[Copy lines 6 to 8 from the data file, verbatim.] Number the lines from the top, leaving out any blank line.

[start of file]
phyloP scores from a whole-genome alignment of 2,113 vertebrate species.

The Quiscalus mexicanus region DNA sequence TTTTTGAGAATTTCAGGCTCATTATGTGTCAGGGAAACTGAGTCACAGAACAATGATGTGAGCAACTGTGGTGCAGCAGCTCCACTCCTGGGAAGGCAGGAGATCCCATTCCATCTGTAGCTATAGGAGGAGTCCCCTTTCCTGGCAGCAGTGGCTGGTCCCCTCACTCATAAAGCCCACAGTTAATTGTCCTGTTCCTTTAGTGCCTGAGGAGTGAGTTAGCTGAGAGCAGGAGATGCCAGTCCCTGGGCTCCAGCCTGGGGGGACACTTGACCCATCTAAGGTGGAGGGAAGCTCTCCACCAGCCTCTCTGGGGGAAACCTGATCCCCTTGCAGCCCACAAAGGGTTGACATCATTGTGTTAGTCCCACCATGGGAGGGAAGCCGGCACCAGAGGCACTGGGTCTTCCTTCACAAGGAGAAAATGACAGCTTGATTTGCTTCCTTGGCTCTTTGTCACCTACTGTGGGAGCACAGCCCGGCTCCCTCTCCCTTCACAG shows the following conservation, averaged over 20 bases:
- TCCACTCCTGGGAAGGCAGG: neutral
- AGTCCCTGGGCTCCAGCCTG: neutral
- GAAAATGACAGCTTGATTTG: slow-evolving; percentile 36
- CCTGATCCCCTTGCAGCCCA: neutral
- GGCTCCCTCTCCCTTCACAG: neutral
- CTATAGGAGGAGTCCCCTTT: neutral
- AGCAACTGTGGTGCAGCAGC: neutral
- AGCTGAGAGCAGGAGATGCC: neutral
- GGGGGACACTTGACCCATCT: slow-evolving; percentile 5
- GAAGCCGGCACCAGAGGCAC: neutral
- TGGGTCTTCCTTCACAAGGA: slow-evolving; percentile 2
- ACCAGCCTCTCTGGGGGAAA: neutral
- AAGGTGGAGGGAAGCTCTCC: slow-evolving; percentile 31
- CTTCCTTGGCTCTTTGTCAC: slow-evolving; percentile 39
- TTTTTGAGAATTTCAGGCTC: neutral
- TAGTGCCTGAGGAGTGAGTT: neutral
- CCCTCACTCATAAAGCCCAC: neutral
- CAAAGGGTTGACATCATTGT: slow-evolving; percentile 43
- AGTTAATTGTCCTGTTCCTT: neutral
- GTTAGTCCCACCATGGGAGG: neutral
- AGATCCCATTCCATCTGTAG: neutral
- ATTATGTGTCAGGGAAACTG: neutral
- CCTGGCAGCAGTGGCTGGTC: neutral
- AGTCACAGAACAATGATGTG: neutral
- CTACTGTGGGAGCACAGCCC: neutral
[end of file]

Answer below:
- CCTGATCCCCTTGCAGCCCA: neutral
- GGCTCCCTCTCCCTTCACAG: neutral
- CTATAGGAGGAGTCCCCTTT: neutral